It is critical that employers take all due precautions to eliminate the spread of illness or contamination through unsafe handling of foodstuffs. SHEQ MANAGEMENT reports.
The Centres for Disease Control and Prevention (CDC) and Food and Drug Administration (FDA) in the United States cite five highly infective pathogens, which can easily be transmitted by food workers and cause severe illness. These five food-borne pathogens, also known as the “big five”, include Norovirus, the Hepatitis A virus, Salmonella Typhi, Shigella spp. and Escherichia coli (E.coli) O157:H7 or other entero-hemorrhagic or Shiga toxin-producing E.coli.
Other less-infectious pathogens, which can also be transmitted by food employees to consumers through contaminated food, include Staphylococcus aureus, Salmonella spp., and Streptococcus pyogenes.
Thorough hand washing is necessary, but alone it might not always successfully remove pathogens from heavily contaminated hands, and infected employees may not always be identified and removed from food preparation activities. The responsibility for providing appropriate protective equipment therefore rests with the employer.
Personal protective equipment (PPE) in the food and beverage environment includes rubber aprons, rubber (or other protective) gloves, rubber boots, body covering, head covering, and face covering; such as masks or visors. Clothing specifically manufactured for use in freezer rooms is also available and provides protection from frost burn.
One of the focuses of OSH Expo Africa 2015, to be held between May 12 and 14, will be on safe food handling. It will highlight protective and other equipment used in the food and beverage industry to enhance health and safety of both workers and consumers.
Among the products on show will be three types of gloves from Honeywell Safety Products, namely; Dexpure gloves, Tuffshield Deep Blue gloves and Chainex gloves. Dexpure gloves are ideal for use in the agri-food industry for the final phase of the processing of fish, meat and poultry, dairy products, cheese and biscuits. Tuffshield Deep Blue gloves provide protection against extreme cut risks, encountered in slaughtering, food preparation and the fish preparation industry. Chainex gloves are used when working with knives or cutting and/or punching tools.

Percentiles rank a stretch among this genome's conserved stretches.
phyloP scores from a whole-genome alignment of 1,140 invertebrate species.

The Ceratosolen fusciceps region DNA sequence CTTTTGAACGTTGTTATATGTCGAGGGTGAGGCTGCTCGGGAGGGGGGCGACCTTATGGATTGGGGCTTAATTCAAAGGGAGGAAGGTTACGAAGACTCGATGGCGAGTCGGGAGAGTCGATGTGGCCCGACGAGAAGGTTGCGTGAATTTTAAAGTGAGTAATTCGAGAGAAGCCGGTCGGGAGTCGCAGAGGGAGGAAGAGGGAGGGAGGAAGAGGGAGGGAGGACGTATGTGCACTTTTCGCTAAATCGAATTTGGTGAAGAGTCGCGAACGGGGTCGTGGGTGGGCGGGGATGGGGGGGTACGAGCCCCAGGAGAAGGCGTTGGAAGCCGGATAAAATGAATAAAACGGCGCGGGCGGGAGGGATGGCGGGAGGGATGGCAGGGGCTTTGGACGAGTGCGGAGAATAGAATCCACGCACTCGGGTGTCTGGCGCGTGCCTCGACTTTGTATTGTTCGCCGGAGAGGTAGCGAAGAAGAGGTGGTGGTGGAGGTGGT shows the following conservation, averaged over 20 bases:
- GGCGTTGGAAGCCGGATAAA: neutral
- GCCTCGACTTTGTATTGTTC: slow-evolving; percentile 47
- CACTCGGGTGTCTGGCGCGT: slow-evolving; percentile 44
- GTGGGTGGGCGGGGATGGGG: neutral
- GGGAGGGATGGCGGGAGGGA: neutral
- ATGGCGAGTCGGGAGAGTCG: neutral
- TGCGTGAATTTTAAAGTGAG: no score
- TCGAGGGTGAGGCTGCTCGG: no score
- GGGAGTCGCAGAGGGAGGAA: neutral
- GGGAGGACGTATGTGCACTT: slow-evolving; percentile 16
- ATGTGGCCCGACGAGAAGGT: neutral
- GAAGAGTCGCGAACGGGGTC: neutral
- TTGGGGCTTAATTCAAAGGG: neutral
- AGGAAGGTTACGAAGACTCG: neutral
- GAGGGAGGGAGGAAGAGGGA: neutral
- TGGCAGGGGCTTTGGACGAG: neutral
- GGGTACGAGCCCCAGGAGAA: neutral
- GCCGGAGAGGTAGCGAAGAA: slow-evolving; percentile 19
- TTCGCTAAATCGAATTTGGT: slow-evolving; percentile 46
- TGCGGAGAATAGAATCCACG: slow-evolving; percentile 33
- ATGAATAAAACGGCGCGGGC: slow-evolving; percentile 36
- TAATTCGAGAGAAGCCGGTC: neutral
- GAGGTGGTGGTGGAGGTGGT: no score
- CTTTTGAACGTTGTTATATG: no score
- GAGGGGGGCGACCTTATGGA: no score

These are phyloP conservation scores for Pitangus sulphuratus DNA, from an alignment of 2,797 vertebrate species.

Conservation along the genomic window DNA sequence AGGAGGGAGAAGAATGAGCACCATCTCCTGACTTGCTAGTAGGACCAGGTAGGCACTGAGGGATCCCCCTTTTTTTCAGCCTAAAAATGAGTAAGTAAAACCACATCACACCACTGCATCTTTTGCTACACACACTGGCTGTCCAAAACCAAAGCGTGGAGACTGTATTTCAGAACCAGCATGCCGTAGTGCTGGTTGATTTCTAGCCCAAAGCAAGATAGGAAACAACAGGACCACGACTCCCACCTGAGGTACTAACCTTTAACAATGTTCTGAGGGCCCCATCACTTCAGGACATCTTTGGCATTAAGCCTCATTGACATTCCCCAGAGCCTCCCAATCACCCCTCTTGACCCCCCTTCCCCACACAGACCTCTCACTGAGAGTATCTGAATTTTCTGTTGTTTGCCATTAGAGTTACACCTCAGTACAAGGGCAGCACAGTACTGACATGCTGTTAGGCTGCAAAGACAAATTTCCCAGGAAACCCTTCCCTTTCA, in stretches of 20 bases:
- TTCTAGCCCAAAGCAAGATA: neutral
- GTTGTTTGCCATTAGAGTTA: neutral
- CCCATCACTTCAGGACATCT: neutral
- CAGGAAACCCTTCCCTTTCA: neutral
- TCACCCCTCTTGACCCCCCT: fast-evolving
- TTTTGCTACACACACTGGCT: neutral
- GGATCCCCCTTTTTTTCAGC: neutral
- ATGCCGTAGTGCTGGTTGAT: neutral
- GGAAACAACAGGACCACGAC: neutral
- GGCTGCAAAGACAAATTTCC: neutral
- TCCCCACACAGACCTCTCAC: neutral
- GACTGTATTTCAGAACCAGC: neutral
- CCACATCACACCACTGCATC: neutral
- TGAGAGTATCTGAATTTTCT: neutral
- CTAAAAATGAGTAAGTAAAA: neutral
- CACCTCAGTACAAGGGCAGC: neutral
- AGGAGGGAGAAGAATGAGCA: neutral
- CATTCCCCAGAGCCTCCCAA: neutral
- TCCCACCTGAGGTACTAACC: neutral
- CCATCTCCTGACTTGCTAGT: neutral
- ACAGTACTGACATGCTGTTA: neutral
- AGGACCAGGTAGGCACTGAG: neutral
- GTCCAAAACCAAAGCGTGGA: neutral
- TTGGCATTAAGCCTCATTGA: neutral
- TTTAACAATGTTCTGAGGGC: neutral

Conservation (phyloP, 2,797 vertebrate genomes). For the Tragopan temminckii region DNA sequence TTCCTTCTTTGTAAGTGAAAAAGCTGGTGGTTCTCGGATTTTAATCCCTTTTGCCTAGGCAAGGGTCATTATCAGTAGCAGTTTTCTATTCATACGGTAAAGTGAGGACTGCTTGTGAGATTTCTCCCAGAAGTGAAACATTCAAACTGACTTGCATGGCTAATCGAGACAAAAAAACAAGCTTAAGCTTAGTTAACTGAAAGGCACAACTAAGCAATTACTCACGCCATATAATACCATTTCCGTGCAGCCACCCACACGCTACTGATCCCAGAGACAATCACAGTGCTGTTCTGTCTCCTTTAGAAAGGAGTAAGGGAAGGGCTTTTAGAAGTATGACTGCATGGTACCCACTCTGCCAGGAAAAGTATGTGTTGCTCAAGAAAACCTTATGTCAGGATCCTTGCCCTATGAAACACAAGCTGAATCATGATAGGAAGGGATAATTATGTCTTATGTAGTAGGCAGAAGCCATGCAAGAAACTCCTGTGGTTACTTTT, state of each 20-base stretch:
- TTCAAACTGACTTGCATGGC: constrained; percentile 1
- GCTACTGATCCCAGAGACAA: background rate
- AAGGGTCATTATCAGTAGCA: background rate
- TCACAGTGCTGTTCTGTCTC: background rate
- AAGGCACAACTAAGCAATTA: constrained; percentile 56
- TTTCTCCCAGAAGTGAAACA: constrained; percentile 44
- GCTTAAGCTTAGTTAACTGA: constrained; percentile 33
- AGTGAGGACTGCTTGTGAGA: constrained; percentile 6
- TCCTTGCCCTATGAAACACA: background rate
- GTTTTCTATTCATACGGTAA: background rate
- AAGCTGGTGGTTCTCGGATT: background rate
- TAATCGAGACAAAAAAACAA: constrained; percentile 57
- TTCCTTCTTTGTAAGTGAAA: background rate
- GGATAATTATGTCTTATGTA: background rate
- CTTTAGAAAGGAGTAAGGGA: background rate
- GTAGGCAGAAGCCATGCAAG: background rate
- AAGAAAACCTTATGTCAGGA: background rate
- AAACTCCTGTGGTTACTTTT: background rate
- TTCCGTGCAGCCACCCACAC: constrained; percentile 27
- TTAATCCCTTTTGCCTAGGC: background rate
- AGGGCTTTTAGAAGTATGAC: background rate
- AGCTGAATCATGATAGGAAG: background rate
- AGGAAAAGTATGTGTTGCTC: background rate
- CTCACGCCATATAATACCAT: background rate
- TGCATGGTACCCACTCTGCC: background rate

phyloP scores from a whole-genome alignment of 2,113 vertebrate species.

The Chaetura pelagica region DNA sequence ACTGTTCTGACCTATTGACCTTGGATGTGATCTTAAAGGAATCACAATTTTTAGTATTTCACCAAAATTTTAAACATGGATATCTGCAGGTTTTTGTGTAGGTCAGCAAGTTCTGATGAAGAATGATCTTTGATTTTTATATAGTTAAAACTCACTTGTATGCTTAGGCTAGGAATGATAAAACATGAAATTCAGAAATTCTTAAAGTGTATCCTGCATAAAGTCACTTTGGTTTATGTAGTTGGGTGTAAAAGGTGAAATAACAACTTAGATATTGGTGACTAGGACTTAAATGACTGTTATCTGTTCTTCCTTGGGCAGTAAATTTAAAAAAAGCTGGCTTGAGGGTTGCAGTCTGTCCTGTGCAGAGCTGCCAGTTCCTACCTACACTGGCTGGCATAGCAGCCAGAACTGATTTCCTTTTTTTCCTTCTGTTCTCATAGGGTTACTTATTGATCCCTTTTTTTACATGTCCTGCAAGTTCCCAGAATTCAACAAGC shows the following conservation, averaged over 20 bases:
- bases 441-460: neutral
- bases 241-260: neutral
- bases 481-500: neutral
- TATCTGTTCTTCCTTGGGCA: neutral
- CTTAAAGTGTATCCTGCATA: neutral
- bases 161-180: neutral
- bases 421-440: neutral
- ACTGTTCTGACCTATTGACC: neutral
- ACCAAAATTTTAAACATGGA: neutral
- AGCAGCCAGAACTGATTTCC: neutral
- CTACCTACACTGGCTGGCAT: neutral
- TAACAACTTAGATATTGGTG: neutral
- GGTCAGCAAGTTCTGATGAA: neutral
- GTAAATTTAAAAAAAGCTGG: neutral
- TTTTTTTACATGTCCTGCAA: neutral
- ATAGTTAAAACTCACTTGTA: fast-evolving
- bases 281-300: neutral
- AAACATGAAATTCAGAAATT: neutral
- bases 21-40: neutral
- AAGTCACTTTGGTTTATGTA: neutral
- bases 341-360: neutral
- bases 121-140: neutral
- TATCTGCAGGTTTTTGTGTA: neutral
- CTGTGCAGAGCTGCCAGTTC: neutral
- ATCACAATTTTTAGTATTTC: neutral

Dromex will also be exhibiting its gloves for cold room use. DuPont will be exhibiting its garments made of Tyvek and Tychem, which are designed to help prevent contamination from dust particles, bacteria, spores and parasites carried on regular clothing, or the human body, during the processing of food.
Employees working in the food and beverage industry are notoriously prone to slip-hazards on wet or contaminated floor surfaces. Coba Plastics will be showcasing a wide range of safety matting solutions developed for the food and beverage sector.
There are also companies, such as Aspirata, that have experts in the field who can help their clients to adhere to industry-specific legal obligations to ensure safe, quality food and immaculate hygiene. With a network of offices throughout South Africa, Aspirata’s team of hygiene, food-safety and quality specialists and practitioners can assist the industry in complying with its legal obligations.
Aspirata offers the following services:
• Food hygiene, food safety and quality systems audits;
• Legal compliance audits;
• Hazard analysis and critical control point (HACCP) prerequisite programmes: auditing;
• Abattoir and dairy audits;
• Client-specific second- and third-party audits;
• Hazard and risk assessment;
• Food, water and swab sampling;
• Food poisoning: epidemiological investigations;
• Food adulteration and sabotage investigations;
• Due diligence evaluations/investigations;
• Food safety and quality: forensic investigations;
• Customer/consumer complaint investigations; and
• Broiler chickens: humane rearing practices and food safety audits.
Furthermore, Aspirata provides industry-specific training and development programmes.
South Africa is a major exporter of food-related products, which account for about eight percent of all exports, highlighting the need for increased food safety awareness and certification among local suppliers and producers. If our country is to continue its successful food exports to markets in the United States and the United Kingdom, which are considered to be the leaders in food safety standards, it is imperative that the industry adopts high levels of food safety standards.